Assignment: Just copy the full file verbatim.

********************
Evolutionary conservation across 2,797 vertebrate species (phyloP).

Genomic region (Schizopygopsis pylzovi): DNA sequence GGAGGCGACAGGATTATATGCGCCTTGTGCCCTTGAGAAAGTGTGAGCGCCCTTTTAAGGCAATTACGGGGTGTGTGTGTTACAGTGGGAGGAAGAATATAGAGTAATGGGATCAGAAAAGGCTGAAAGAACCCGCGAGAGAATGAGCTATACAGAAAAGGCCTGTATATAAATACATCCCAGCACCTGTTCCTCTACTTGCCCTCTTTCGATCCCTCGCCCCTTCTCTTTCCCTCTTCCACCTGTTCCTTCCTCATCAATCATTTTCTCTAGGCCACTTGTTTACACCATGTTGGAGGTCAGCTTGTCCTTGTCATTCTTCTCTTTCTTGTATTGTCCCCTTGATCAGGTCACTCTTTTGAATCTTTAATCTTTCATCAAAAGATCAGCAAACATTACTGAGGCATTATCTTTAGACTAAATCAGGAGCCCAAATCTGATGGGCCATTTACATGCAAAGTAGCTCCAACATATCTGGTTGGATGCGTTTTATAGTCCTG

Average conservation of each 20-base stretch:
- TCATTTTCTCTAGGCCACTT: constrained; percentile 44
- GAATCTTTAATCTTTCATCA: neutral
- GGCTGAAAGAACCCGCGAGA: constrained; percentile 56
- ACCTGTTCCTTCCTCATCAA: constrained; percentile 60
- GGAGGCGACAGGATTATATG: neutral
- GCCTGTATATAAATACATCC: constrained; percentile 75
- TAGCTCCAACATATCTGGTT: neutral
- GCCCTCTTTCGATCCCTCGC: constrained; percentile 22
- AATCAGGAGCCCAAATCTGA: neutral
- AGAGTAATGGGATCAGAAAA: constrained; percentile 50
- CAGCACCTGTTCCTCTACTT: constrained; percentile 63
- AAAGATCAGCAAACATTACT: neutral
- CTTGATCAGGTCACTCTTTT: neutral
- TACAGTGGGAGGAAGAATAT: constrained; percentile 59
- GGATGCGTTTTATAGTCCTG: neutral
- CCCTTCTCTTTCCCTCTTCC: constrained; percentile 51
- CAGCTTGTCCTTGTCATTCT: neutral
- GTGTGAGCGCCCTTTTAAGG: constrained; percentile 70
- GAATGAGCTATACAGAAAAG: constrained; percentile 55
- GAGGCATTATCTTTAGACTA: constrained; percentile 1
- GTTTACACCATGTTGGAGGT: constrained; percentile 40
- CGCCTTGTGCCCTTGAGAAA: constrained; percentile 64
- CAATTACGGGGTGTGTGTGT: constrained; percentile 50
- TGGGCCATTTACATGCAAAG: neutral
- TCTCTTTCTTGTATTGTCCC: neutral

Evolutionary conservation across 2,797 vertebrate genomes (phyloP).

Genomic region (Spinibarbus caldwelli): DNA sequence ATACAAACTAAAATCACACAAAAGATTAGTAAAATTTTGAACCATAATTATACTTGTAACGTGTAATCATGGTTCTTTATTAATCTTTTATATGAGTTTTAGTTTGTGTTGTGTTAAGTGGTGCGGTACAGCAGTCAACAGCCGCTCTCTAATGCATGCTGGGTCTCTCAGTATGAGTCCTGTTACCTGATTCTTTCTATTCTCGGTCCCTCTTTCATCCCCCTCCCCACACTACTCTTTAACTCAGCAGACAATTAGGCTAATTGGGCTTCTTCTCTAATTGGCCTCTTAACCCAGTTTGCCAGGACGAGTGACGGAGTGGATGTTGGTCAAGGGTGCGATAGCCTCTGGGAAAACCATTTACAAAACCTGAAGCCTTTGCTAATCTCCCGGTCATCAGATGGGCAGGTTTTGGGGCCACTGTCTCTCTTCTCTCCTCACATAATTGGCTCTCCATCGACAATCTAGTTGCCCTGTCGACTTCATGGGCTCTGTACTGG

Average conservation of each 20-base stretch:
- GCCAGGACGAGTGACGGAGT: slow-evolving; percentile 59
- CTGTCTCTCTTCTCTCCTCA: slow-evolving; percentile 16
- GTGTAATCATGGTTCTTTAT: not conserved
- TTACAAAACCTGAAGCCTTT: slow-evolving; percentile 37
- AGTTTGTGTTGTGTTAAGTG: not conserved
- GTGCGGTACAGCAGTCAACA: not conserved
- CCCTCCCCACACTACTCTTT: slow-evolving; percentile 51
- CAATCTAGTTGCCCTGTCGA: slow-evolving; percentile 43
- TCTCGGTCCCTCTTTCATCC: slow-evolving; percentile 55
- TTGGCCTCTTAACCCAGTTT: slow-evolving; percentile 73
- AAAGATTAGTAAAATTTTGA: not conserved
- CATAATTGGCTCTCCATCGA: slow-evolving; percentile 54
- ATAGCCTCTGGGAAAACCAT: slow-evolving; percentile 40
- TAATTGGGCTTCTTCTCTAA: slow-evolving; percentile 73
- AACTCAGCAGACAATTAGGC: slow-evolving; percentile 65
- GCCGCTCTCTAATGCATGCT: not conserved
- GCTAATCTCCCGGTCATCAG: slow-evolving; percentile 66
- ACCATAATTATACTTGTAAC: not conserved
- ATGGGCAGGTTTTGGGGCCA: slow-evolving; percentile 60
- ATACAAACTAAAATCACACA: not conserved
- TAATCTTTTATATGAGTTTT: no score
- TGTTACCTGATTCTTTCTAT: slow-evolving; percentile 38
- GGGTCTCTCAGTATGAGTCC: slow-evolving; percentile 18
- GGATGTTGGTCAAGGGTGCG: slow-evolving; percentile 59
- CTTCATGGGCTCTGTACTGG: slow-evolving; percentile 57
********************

Evolutionary conservation across 2,797 vertebrate species (phyloP).

Genomic region (Schizopygopsis pylzovi): DNA sequence GGAGGCGACAGGATTATATGCGCCTTGTGCCCTTGAGAAAGTGTGAGCGCCCTTTTAAGGCAATTACGGGGTGTGTGTGTTACAGTGGGAGGAAGAATATAGAGTAATGGGATCAGAAAAGGCTGAAAGAACCCGCGAGAGAATGAGCTATACAGAAAAGGCCTGTATATAAATACATCCCAGCACCTGTTCCTCTACTTGCCCTCTTTCGATCCCTCGCCCCTTCTCTTTCCCTCTTCCACCTGTTCCTTCCTCATCAATCATTTTCTCTAGGCCACTTGTTTACACCATGTTGGAGGTCAGCTTGTCCTTGTCATTCTTCTCTTTCTTGTATTGTCCCCTTGATCAGGTCACTCTTTTGAATCTTTAATCTTTCATCAAAAGATCAGCAAACATTACTGAGGCATTATCTTTAGACTAAATCAGGAGCCCAAATCTGATGGGCCATTTACATGCAAAGTAGCTCCAACATATCTGGTTGGATGCGTTTTATAGTCCTG

Average conservation of each 20-base stretch:
- TCATTTTCTCTAGGCCACTT: constrained; percentile 44
- GAATCTTTAATCTTTCATCA: neutral
- GGCTGAAAGAACCCGCGAGA: constrained; percentile 56
- ACCTGTTCCTTCCTCATCAA: constrained; percentile 60
- GGAGGCGACAGGATTATATG: neutral
- GCCTGTATATAAATACATCC: constrained; percentile 75
- TAGCTCCAACATATCTGGTT: neutral
- GCCCTCTTTCGATCCCTCGC: constrained; percentile 22
- AATCAGGAGCCCAAATCTGA: neutral
- AGAGTAATGGGATCAGAAAA: constrained; percentile 50
- CAGCACCTGTTCCTCTACTT: constrained; percentile 63
- AAAGATCAGCAAACATTACT: neutral
- CTTGATCAGGTCACTCTTTT: neutral
- TACAGTGGGAGGAAGAATAT: constrained; percentile 59
- GGATGCGTTTTATAGTCCTG: neutral
- CCCTTCTCTTTCCCTCTTCC: constrained; percentile 51
- CAGCTTGTCCTTGTCATTCT: neutral
- GTGTGAGCGCCCTTTTAAGG: constrained; percentile 70
- GAATGAGCTATACAGAAAAG: constrained; percentile 55
- GAGGCATTATCTTTAGACTA: constrained; percentile 1
- GTTTACACCATGTTGGAGGT: constrained; percentile 40
- CGCCTTGTGCCCTTGAGAAA: constrained; percentile 64
- CAATTACGGGGTGTGTGTGT: constrained; percentile 50
- TGGGCCATTTACATGCAAAG: neutral
- TCTCTTTCTTGTATTGTCCC: neutral

Evolutionary conservation across 2,797 vertebrate genomes (phyloP).

Genomic region (Spinibarbus caldwelli): DNA sequence ATACAAACTAAAATCACACAAAAGATTAGTAAAATTTTGAACCATAATTATACTTGTAACGTGTAATCATGGTTCTTTATTAATCTTTTATATGAGTTTTAGTTTGTGTTGTGTTAAGTGGTGCGGTACAGCAGTCAACAGCCGCTCTCTAATGCATGCTGGGTCTCTCAGTATGAGTCCTGTTACCTGATTCTTTCTATTCTCGGTCCCTCTTTCATCCCCCTCCCCACACTACTCTTTAACTCAGCAGACAATTAGGCTAATTGGGCTTCTTCTCTAATTGGCCTCTTAACCCAGTTTGCCAGGACGAGTGACGGAGTGGATGTTGGTCAAGGGTGCGATAGCCTCTGGGAAAACCATTTACAAAACCTGAAGCCTTTGCTAATCTCCCGGTCATCAGATGGGCAGGTTTTGGGGCCACTGTCTCTCTTCTCTCCTCACATAATTGGCTCTCCATCGACAATCTAGTTGCCCTGTCGACTTCATGGGCTCTGTACTGG

Average conservation of each 20-base stretch:
- GCCAGGACGAGTGACGGAGT: slow-evolving; percentile 59
- CTGTCTCTCTTCTCTCCTCA: slow-evolving; percentile 16
- GTGTAATCATGGTTCTTTAT: not conserved
- TTACAAAACCTGAAGCCTTT: slow-evolving; percentile 37
- AGTTTGTGTTGTGTTAAGTG: not conserved
- GTGCGGTACAGCAGTCAACA: not conserved
- CCCTCCCCACACTACTCTTT: slow-evolving; percentile 51
- CAATCTAGTTGCCCTGTCGA: slow-evolving; percentile 43
- TCTCGGTCCCTCTTTCATCC: slow-evolving; percentile 55
- TTGGCCTCTTAACCCAGTTT: slow-evolving; percentile 73
- AAAGATTAGTAAAATTTTGA: not conserved
- CATAATTGGCTCTCCATCGA: slow-evolving; percentile 54
- ATAGCCTCTGGGAAAACCAT: slow-evolving; percentile 40
- TAATTGGGCTTCTTCTCTAA: slow-evolving; percentile 73
- AACTCAGCAGACAATTAGGC: slow-evolving; percentile 65
- GCCGCTCTCTAATGCATGCT: not conserved
- GCTAATCTCCCGGTCATCAG: slow-evolving; percentile 66
- ACCATAATTATACTTGTAAC: not conserved
- ATGGGCAGGTTTTGGGGCCA: slow-evolving; percentile 60
- ATACAAACTAAAATCACACA: not conserved
- TAATCTTTTATATGAGTTTT: no score
- TGTTACCTGATTCTTTCTAT: slow-evolving; percentile 38
- GGGTCTCTCAGTATGAGTCC: slow-evolving; percentile 18
- GGATGTTGGTCAAGGGTGCG: slow-evolving; percentile 59
- CTTCATGGGCTCTGTACTGG: slow-evolving; percentile 57